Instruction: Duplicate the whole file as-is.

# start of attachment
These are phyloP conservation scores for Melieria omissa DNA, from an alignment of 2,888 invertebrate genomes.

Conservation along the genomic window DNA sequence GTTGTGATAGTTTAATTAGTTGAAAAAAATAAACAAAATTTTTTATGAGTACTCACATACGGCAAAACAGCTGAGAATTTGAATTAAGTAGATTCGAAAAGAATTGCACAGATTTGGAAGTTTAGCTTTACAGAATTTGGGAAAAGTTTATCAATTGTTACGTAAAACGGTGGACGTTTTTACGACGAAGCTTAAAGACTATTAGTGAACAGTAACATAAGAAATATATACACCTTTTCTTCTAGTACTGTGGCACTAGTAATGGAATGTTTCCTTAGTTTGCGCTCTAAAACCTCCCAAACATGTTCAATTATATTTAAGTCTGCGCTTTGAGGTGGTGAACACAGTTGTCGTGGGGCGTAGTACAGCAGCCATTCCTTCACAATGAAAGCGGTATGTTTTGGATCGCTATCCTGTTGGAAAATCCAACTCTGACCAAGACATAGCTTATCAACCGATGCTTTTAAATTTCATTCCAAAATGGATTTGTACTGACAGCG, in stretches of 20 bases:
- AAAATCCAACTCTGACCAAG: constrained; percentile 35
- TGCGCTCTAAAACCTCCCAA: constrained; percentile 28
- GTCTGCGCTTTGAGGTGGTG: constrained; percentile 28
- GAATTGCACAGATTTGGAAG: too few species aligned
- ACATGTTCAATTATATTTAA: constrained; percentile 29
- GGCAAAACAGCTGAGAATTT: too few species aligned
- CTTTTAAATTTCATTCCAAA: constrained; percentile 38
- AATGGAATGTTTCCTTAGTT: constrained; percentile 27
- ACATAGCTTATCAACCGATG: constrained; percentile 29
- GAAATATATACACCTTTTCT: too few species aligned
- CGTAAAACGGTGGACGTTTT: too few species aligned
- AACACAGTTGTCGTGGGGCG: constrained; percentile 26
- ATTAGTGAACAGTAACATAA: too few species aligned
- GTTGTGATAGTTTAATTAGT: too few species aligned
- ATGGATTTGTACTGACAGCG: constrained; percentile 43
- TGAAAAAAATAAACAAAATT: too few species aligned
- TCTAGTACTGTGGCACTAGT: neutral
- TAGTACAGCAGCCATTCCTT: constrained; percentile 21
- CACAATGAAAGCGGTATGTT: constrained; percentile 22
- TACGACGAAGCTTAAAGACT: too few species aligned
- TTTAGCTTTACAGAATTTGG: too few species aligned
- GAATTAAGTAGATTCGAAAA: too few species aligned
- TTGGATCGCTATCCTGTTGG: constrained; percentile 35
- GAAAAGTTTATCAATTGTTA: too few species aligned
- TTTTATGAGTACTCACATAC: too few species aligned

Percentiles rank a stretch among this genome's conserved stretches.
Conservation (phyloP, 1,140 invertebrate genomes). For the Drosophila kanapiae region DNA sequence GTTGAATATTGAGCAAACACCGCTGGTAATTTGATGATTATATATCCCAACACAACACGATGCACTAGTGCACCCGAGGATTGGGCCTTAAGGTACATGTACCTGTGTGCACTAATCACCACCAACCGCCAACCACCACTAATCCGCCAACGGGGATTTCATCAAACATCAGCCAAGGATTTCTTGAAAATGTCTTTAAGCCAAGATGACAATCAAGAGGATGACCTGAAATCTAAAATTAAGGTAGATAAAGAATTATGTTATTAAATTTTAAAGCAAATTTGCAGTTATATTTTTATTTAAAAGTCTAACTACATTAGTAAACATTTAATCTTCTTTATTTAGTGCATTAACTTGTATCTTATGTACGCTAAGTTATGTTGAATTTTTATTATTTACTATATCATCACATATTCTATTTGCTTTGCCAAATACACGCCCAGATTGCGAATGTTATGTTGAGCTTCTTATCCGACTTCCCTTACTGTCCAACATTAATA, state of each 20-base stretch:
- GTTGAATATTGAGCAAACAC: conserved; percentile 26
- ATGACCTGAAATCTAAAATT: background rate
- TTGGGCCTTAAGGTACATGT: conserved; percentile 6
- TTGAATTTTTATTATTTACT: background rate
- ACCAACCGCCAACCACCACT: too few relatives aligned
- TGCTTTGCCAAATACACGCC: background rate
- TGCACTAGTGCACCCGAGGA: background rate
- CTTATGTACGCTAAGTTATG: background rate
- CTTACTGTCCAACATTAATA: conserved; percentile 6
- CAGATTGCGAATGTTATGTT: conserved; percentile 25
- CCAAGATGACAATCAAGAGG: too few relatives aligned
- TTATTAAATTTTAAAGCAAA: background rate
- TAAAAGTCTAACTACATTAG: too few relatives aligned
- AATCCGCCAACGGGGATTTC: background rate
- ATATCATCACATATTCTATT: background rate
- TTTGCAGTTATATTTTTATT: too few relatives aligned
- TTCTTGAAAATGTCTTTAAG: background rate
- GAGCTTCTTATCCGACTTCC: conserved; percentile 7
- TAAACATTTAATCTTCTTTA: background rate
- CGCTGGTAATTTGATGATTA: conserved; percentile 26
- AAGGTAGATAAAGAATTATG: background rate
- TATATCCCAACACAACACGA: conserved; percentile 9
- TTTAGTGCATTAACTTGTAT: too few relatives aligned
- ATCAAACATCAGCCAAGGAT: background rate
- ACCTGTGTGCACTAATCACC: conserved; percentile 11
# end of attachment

These are phyloP conservation scores for Melieria omissa DNA, from an alignment of 2,888 invertebrate genomes.

Conservation along the genomic window DNA sequence GTTGTGATAGTTTAATTAGTTGAAAAAAATAAACAAAATTTTTTATGAGTACTCACATACGGCAAAACAGCTGAGAATTTGAATTAAGTAGATTCGAAAAGAATTGCACAGATTTGGAAGTTTAGCTTTACAGAATTTGGGAAAAGTTTATCAATTGTTACGTAAAACGGTGGACGTTTTTACGACGAAGCTTAAAGACTATTAGTGAACAGTAACATAAGAAATATATACACCTTTTCTTCTAGTACTGTGGCACTAGTAATGGAATGTTTCCTTAGTTTGCGCTCTAAAACCTCCCAAACATGTTCAATTATATTTAAGTCTGCGCTTTGAGGTGGTGAACACAGTTGTCGTGGGGCGTAGTACAGCAGCCATTCCTTCACAATGAAAGCGGTATGTTTTGGATCGCTATCCTGTTGGAAAATCCAACTCTGACCAAGACATAGCTTATCAACCGATGCTTTTAAATTTCATTCCAAAATGGATTTGTACTGACAGCG, in stretches of 20 bases:
- AAAATCCAACTCTGACCAAG: constrained; percentile 35
- TGCGCTCTAAAACCTCCCAA: constrained; percentile 28
- GTCTGCGCTTTGAGGTGGTG: constrained; percentile 28
- GAATTGCACAGATTTGGAAG: too few species aligned
- ACATGTTCAATTATATTTAA: constrained; percentile 29
- GGCAAAACAGCTGAGAATTT: too few species aligned
- CTTTTAAATTTCATTCCAAA: constrained; percentile 38
- AATGGAATGTTTCCTTAGTT: constrained; percentile 27
- ACATAGCTTATCAACCGATG: constrained; percentile 29
- GAAATATATACACCTTTTCT: too few species aligned
- CGTAAAACGGTGGACGTTTT: too few species aligned
- AACACAGTTGTCGTGGGGCG: constrained; percentile 26
- ATTAGTGAACAGTAACATAA: too few species aligned
- GTTGTGATAGTTTAATTAGT: too few species aligned
- ATGGATTTGTACTGACAGCG: constrained; percentile 43
- TGAAAAAAATAAACAAAATT: too few species aligned
- TCTAGTACTGTGGCACTAGT: neutral
- TAGTACAGCAGCCATTCCTT: constrained; percentile 21
- CACAATGAAAGCGGTATGTT: constrained; percentile 22
- TACGACGAAGCTTAAAGACT: too few species aligned
- TTTAGCTTTACAGAATTTGG: too few species aligned
- GAATTAAGTAGATTCGAAAA: too few species aligned
- TTGGATCGCTATCCTGTTGG: constrained; percentile 35
- GAAAAGTTTATCAATTGTTA: too few species aligned
- TTTTATGAGTACTCACATAC: too few species aligned

Percentiles rank a stretch among this genome's conserved stretches.
Conservation (phyloP, 1,140 invertebrate genomes). For the Drosophila kanapiae region DNA sequence GTTGAATATTGAGCAAACACCGCTGGTAATTTGATGATTATATATCCCAACACAACACGATGCACTAGTGCACCCGAGGATTGGGCCTTAAGGTACATGTACCTGTGTGCACTAATCACCACCAACCGCCAACCACCACTAATCCGCCAACGGGGATTTCATCAAACATCAGCCAAGGATTTCTTGAAAATGTCTTTAAGCCAAGATGACAATCAAGAGGATGACCTGAAATCTAAAATTAAGGTAGATAAAGAATTATGTTATTAAATTTTAAAGCAAATTTGCAGTTATATTTTTATTTAAAAGTCTAACTACATTAGTAAACATTTAATCTTCTTTATTTAGTGCATTAACTTGTATCTTATGTACGCTAAGTTATGTTGAATTTTTATTATTTACTATATCATCACATATTCTATTTGCTTTGCCAAATACACGCCCAGATTGCGAATGTTATGTTGAGCTTCTTATCCGACTTCCCTTACTGTCCAACATTAATA, state of each 20-base stretch:
- GTTGAATATTGAGCAAACAC: conserved; percentile 26
- ATGACCTGAAATCTAAAATT: background rate
- TTGGGCCTTAAGGTACATGT: conserved; percentile 6
- TTGAATTTTTATTATTTACT: background rate
- ACCAACCGCCAACCACCACT: too few relatives aligned
- TGCTTTGCCAAATACACGCC: background rate
- TGCACTAGTGCACCCGAGGA: background rate
- CTTATGTACGCTAAGTTATG: background rate
- CTTACTGTCCAACATTAATA: conserved; percentile 6
- CAGATTGCGAATGTTATGTT: conserved; percentile 25
- CCAAGATGACAATCAAGAGG: too few relatives aligned
- TTATTAAATTTTAAAGCAAA: background rate
- TAAAAGTCTAACTACATTAG: too few relatives aligned
- AATCCGCCAACGGGGATTTC: background rate
- ATATCATCACATATTCTATT: background rate
- TTTGCAGTTATATTTTTATT: too few relatives aligned
- TTCTTGAAAATGTCTTTAAG: background rate
- GAGCTTCTTATCCGACTTCC: conserved; percentile 7
- TAAACATTTAATCTTCTTTA: background rate
- CGCTGGTAATTTGATGATTA: conserved; percentile 26
- AAGGTAGATAAAGAATTATG: background rate
- TATATCCCAACACAACACGA: conserved; percentile 9
- TTTAGTGCATTAACTTGTAT: too few relatives aligned
- ATCAAACATCAGCCAAGGAT: background rate
- ACCTGTGTGCACTAATCACC: conserved; percentile 11